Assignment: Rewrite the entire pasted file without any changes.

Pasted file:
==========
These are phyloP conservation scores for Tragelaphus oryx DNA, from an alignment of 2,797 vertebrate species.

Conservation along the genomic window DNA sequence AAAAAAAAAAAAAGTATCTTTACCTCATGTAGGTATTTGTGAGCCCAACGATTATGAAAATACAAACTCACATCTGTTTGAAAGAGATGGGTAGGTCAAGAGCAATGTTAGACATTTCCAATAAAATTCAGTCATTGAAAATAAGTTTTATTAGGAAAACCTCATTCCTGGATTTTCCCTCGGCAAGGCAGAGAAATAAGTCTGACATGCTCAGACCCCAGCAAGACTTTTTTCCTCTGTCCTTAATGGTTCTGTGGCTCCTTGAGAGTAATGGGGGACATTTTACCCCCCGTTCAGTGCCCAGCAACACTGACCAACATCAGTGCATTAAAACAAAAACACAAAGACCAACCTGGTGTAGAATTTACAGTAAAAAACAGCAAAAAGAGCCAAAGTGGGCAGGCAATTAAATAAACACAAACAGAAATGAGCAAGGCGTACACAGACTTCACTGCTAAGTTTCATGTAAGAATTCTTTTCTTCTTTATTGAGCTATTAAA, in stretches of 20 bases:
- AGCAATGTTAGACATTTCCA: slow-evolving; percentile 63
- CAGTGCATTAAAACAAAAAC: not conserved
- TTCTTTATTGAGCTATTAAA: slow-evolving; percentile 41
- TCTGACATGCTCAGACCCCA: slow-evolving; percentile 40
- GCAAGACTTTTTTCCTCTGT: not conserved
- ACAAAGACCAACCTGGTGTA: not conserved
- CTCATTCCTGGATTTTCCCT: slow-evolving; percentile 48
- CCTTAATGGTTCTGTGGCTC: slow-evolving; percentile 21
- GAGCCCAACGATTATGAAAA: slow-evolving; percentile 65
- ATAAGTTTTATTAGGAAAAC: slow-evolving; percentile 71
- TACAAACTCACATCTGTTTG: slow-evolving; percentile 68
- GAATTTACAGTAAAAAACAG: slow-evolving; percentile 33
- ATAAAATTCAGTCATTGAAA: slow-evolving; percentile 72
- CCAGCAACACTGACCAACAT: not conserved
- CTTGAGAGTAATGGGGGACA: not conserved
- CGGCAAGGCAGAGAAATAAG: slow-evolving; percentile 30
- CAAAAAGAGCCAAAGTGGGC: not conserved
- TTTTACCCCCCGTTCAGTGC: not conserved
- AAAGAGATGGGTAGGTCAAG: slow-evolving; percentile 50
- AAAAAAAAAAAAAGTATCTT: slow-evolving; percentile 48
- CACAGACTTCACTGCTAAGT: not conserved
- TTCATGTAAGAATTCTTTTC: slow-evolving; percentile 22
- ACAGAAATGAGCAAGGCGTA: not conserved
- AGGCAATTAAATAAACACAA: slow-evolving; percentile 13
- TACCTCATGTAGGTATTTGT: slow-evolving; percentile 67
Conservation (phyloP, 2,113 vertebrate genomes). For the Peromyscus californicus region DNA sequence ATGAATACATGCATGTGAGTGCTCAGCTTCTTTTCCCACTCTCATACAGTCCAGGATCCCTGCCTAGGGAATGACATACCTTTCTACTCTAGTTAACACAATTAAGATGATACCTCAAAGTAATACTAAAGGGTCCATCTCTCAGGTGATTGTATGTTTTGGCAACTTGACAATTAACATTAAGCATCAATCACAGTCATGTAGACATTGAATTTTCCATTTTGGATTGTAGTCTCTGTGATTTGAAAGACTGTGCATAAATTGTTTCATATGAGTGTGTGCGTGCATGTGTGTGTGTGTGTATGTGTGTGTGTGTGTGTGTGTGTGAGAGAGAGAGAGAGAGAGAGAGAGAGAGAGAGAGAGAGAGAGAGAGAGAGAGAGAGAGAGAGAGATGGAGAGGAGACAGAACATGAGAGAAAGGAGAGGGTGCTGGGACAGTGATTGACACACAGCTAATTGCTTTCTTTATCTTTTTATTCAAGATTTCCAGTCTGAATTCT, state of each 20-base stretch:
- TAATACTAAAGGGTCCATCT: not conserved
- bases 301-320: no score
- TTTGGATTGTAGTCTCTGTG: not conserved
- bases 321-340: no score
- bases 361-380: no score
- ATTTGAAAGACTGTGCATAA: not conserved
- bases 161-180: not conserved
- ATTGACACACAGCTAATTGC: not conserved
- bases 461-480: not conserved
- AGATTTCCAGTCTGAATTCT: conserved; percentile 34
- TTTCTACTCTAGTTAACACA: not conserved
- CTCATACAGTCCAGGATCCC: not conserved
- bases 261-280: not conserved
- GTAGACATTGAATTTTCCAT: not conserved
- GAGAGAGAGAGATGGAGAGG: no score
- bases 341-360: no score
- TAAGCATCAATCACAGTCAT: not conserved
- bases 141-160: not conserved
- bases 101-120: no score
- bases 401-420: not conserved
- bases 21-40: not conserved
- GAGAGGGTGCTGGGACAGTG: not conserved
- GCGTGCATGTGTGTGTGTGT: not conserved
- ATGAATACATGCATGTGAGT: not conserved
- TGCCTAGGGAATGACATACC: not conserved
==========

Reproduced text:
These are phyloP conservation scores for Tragelaphus oryx DNA, from an alignment of 2,797 vertebrate species.

Conservation along the genomic window DNA sequence AAAAAAAAAAAAAGTATCTTTACCTCATGTAGGTATTTGTGAGCCCAACGATTATGAAAATACAAACTCACATCTGTTTGAAAGAGATGGGTAGGTCAAGAGCAATGTTAGACATTTCCAATAAAATTCAGTCATTGAAAATAAGTTTTATTAGGAAAACCTCATTCCTGGATTTTCCCTCGGCAAGGCAGAGAAATAAGTCTGACATGCTCAGACCCCAGCAAGACTTTTTTCCTCTGTCCTTAATGGTTCTGTGGCTCCTTGAGAGTAATGGGGGACATTTTACCCCCCGTTCAGTGCCCAGCAACACTGACCAACATCAGTGCATTAAAACAAAAACACAAAGACCAACCTGGTGTAGAATTTACAGTAAAAAACAGCAAAAAGAGCCAAAGTGGGCAGGCAATTAAATAAACACAAACAGAAATGAGCAAGGCGTACACAGACTTCACTGCTAAGTTTCATGTAAGAATTCTTTTCTTCTTTATTGAGCTATTAAA, in stretches of 20 bases:
- AGCAATGTTAGACATTTCCA: slow-evolving; percentile 63
- CAGTGCATTAAAACAAAAAC: not conserved
- TTCTTTATTGAGCTATTAAA: slow-evolving; percentile 41
- TCTGACATGCTCAGACCCCA: slow-evolving; percentile 40
- GCAAGACTTTTTTCCTCTGT: not conserved
- ACAAAGACCAACCTGGTGTA: not conserved
- CTCATTCCTGGATTTTCCCT: slow-evolving; percentile 48
- CCTTAATGGTTCTGTGGCTC: slow-evolving; percentile 21
- GAGCCCAACGATTATGAAAA: slow-evolving; percentile 65
- ATAAGTTTTATTAGGAAAAC: slow-evolving; percentile 71
- TACAAACTCACATCTGTTTG: slow-evolving; percentile 68
- GAATTTACAGTAAAAAACAG: slow-evolving; percentile 33
- ATAAAATTCAGTCATTGAAA: slow-evolving; percentile 72
- CCAGCAACACTGACCAACAT: not conserved
- CTTGAGAGTAATGGGGGACA: not conserved
- CGGCAAGGCAGAGAAATAAG: slow-evolving; percentile 30
- CAAAAAGAGCCAAAGTGGGC: not conserved
- TTTTACCCCCCGTTCAGTGC: not conserved
- AAAGAGATGGGTAGGTCAAG: slow-evolving; percentile 50
- AAAAAAAAAAAAAGTATCTT: slow-evolving; percentile 48
- CACAGACTTCACTGCTAAGT: not conserved
- TTCATGTAAGAATTCTTTTC: slow-evolving; percentile 22
- ACAGAAATGAGCAAGGCGTA: not conserved
- AGGCAATTAAATAAACACAA: slow-evolving; percentile 13
- TACCTCATGTAGGTATTTGT: slow-evolving; percentile 67
Conservation (phyloP, 2,113 vertebrate genomes). For the Peromyscus californicus region DNA sequence ATGAATACATGCATGTGAGTGCTCAGCTTCTTTTCCCACTCTCATACAGTCCAGGATCCCTGCCTAGGGAATGACATACCTTTCTACTCTAGTTAACACAATTAAGATGATACCTCAAAGTAATACTAAAGGGTCCATCTCTCAGGTGATTGTATGTTTTGGCAACTTGACAATTAACATTAAGCATCAATCACAGTCATGTAGACATTGAATTTTCCATTTTGGATTGTAGTCTCTGTGATTTGAAAGACTGTGCATAAATTGTTTCATATGAGTGTGTGCGTGCATGTGTGTGTGTGTGTATGTGTGTGTGTGTGTGTGTGTGTGAGAGAGAGAGAGAGAGAGAGAGAGAGAGAGAGAGAGAGAGAGAGAGAGAGAGAGAGAGAGAGAGATGGAGAGGAGACAGAACATGAGAGAAAGGAGAGGGTGCTGGGACAGTGATTGACACACAGCTAATTGCTTTCTTTATCTTTTTATTCAAGATTTCCAGTCTGAATTCT, state of each 20-base stretch:
- TAATACTAAAGGGTCCATCT: not conserved
- bases 301-320: no score
- TTTGGATTGTAGTCTCTGTG: not conserved
- bases 321-340: no score
- bases 361-380: no score
- ATTTGAAAGACTGTGCATAA: not conserved
- bases 161-180: not conserved
- ATTGACACACAGCTAATTGC: not conserved
- bases 461-480: not conserved
- AGATTTCCAGTCTGAATTCT: conserved; percentile 34
- TTTCTACTCTAGTTAACACA: not conserved
- CTCATACAGTCCAGGATCCC: not conserved
- bases 261-280: not conserved
- GTAGACATTGAATTTTCCAT: not conserved
- GAGAGAGAGAGATGGAGAGG: no score
- bases 341-360: no score
- TAAGCATCAATCACAGTCAT: not conserved
- bases 141-160: not conserved
- bases 101-120: no score
- bases 401-420: not conserved
- bases 21-40: not conserved
- GAGAGGGTGCTGGGACAGTG: not conserved
- GCGTGCATGTGTGTGTGTGT: not conserved
- ATGAATACATGCATGTGAGT: not conserved
- TGCCTAGGGAATGACATACC: not conserved